Ohio State has a great program, but the Buckeyes go into the 2011 season with major problems. NCAA violations cost their coach his job and forced their star quarterback to leave school. Several players have been suspended for the first five games. They have an interim head coach. But they’re ranked 16th.

Then there’s Notre Dame. Talk about being average. But the love-hate relationship most voters have with Notre Dame makes the Irish a lock to be ranked (18th this year).

Some voters subscribe to the theory that a champion remains the champion until proven otherwise and, as a result, vote on last year’s results. But unlike at the professional level, college champions often lose many of their best players. I agree with Duke basketball coach Mike Krzyzewski who never refers to his current team as defending champion. “They’re different teams,” Coach K will tell you. “These players aren’t defending anything.”

Auburn is an example of this theory in the coaches’ poll. The War Eagles, reigning BCS champs, lost megastars, including QB Cam Newton and defender Nick Fairly. They are predicted to finish 5th in their own division, the SEC West. But the coaches have them No. 19.

Lack of tradition also plays a major role in the voting. It took Boise State six years of success to simply make the top 10 in preseason polls. Now the Broncos are a fixture (7th this year).

You also need to know how voters define the top 25. Are they trying to identify the best 25 teams or how the final poll will look? Does the SEC really have eight of the top 23 teams in the nation? The coaches have that many in their poll, Florida at No. 23 being the lowest ranked SEC team.

When all the regular season games are played the final poll won’t have much in common with the preseason poll. For the record, Texas and Florida were in the top 5 preseason poll last year. The Gators finished 8-5 and unranked. The Longhorns didn’t qualify for a bowl game.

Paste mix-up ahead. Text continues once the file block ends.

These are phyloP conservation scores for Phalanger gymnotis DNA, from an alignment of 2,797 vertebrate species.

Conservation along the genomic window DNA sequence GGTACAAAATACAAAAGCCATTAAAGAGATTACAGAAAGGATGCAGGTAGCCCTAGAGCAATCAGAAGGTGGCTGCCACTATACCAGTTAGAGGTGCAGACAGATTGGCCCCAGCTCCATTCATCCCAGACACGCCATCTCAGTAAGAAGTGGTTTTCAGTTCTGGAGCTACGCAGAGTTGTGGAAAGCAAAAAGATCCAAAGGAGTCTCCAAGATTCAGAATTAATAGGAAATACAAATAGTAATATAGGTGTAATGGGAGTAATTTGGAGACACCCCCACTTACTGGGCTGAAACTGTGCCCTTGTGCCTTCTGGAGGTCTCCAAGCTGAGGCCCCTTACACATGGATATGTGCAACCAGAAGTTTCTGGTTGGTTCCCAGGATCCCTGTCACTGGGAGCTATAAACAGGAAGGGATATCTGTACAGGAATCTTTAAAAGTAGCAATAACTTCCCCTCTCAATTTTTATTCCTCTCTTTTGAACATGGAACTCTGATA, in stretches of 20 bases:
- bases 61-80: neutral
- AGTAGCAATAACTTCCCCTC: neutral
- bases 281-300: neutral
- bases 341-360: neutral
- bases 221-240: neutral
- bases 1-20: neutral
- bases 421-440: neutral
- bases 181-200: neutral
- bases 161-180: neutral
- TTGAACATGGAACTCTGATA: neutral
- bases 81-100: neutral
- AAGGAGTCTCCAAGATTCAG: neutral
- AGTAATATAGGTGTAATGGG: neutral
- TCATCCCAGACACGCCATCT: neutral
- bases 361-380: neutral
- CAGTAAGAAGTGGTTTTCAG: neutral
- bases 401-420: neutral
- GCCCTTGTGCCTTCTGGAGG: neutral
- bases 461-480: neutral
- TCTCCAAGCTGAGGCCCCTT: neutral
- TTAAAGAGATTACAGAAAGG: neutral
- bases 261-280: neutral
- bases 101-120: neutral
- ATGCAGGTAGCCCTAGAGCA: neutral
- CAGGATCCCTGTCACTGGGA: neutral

Another example of the coaches not being honest in their voting is the fact that Coach Steve Spurrier always voted for Duke in the preseason top 25 until a list of the voting coaches became public knowledge. Spurrier admitted he included Duke because his fondness for the school that gave him his first college head coaching job. Duke, of course, has one of the weakest programs in the nation.

Many argue the preseason polls would not be a factor if major college football had a playoff. Although I’m not in favor of a playoff — a topic for a future column – I can’t argue with that point.

 

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Comments
  1. Steve Williams says:

    Wow, Lamm has been relegated to being a utility host and penning articles on the 1010 website.

  2. Wyman Stewart says:

    Dave’s realigned his career to a demographically more astute sports fan. This sport’s fan has the agility to balance a magnifying glass properly, to enlarge and read clearly, every word of Dave’s WordPress bloggings, inane or not. This sport’s fan brings a trained ear to the radio, recognizing, “IT’S LAMM’S VOICE!” popping up, on whoever’s program needs a ratings boost at 1010XL (everyone). This sport’s fan’s instant memory of Lamm, when the Metabolic commercial runs, is Lamm At Large, standing short but HUGE, while now, he’s enviously svelte compared to most of us. GRRR!

    There’s only one demographically astute sports fan like that: The DINOSAURS! You don’t relegate us and we ain’t utility anything. We can talk baseball, football, basketball, and other sports, while today’s talking heads, spin their wheels pretending they know, while outside their sport specialty. Old sports guys never die, we just fade away. You will miss us. Carry on, GURU! I’m all ears…wait, let me turn my hearing aids on first. Okay, now…go ahead, make my day.